As the Trump campaign steamrolls ahead, most of us are still scratching our heads. How could this have happened? The usual answer focuses on the grievances of the Trump voter: economic anxiety, frustration with the status quo in politics, the desire to see somebody “tell it like it is, and so on.
But that’s only part of the story. While it is important to appreciate the frustrations of those at the base of the party pyramid, we should not overlook problems nearer the top of the party architecture. Systemic institutional weaknesses, combined with a lack of leadership, have facilitated Trump in his takeover of the Republican party. The GOP is in grim shape, and Trump is a consequence of the party’s debility as much as he is a cause.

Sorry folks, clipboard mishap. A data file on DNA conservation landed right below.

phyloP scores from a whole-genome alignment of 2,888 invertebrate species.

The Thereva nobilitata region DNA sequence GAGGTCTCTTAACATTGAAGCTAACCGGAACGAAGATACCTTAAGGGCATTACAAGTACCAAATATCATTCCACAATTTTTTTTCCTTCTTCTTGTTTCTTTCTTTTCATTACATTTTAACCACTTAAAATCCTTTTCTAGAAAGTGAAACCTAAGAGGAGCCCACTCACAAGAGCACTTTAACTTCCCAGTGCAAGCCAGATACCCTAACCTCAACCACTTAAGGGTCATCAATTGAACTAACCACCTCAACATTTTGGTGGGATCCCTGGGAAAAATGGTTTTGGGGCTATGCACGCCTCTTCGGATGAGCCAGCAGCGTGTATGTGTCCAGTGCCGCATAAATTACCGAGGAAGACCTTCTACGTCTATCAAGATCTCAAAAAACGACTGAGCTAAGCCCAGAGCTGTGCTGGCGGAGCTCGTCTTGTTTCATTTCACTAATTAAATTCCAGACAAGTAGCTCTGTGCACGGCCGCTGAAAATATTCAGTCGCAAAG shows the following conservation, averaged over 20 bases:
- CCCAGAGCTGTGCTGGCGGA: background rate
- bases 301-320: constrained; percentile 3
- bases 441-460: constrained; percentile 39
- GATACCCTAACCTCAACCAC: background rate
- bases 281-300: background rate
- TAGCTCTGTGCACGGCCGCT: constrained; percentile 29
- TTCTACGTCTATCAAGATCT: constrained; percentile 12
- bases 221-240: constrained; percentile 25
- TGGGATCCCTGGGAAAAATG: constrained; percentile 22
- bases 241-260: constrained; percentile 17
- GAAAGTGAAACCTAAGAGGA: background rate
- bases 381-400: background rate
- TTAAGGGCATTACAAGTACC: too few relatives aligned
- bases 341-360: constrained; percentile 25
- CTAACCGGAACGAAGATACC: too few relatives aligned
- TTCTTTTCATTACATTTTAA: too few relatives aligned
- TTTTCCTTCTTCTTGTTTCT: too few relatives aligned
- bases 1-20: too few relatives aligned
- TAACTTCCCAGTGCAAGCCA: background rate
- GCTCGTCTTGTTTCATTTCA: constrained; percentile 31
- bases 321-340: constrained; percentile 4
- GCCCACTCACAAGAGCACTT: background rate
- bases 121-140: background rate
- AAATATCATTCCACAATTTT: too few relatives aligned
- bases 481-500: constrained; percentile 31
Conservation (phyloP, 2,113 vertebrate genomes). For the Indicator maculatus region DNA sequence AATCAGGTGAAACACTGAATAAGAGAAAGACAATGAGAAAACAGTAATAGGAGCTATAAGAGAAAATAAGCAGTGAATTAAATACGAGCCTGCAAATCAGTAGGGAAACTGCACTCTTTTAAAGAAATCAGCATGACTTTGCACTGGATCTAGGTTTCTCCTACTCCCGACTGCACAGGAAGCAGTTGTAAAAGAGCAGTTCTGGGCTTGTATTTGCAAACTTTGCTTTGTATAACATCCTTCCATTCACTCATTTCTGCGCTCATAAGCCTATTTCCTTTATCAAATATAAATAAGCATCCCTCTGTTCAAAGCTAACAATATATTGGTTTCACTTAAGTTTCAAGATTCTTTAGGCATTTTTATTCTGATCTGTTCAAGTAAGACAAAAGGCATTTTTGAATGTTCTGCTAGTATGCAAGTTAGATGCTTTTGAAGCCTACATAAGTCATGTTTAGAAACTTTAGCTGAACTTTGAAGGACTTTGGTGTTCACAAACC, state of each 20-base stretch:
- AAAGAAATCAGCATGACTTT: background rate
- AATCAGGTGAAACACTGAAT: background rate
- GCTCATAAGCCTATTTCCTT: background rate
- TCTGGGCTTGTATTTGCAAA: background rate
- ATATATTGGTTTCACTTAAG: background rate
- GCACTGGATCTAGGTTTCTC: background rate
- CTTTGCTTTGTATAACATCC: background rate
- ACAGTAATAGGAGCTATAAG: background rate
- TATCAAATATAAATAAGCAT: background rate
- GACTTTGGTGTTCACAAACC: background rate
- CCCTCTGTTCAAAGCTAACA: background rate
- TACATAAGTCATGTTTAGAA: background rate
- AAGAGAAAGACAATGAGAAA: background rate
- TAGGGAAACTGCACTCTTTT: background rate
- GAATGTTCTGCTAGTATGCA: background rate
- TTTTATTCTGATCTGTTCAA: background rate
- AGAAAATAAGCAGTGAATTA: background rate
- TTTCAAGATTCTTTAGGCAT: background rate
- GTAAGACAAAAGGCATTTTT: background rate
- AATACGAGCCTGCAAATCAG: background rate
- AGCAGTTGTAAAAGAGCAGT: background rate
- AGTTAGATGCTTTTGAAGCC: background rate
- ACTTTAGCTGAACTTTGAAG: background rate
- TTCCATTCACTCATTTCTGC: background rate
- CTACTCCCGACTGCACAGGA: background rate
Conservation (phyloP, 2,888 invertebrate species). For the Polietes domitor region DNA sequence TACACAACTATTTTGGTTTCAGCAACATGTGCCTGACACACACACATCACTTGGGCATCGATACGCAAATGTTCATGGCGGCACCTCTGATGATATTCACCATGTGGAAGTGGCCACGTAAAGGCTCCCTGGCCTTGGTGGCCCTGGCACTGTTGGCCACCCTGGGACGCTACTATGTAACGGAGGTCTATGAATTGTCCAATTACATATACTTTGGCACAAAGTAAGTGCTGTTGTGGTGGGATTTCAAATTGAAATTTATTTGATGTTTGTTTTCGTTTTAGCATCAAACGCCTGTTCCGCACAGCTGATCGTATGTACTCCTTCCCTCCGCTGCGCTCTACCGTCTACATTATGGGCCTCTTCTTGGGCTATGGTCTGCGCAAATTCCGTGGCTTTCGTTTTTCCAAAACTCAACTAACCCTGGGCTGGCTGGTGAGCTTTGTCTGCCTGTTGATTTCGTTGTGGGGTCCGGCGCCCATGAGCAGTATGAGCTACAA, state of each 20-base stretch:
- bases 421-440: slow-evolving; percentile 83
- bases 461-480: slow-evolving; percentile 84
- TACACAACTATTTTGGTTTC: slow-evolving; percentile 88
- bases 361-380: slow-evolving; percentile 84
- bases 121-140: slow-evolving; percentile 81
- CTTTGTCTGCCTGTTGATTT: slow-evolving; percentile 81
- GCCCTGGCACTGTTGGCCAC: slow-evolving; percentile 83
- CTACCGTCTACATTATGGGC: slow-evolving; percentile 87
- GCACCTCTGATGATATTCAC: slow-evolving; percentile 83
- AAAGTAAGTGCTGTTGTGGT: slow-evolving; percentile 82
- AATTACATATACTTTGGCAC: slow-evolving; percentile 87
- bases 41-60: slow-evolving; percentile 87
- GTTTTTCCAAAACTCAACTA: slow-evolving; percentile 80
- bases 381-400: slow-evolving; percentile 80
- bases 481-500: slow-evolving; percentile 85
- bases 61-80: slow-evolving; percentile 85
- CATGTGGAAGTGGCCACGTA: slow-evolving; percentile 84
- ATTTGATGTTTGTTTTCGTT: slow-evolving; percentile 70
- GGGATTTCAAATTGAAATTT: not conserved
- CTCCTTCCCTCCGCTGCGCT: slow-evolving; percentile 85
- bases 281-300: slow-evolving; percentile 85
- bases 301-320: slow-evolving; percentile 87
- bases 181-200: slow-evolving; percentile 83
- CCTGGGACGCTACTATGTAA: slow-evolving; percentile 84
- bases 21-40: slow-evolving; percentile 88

Edmund Burke defined a political party as a body of men united, for promoting by their joint endeavours the national interest, upon some particular principle in which they are all agreed. The Jeffersonian Republicans expanded on and democratized Burke’s idea. As James Madison writes in A Candid State of Parties: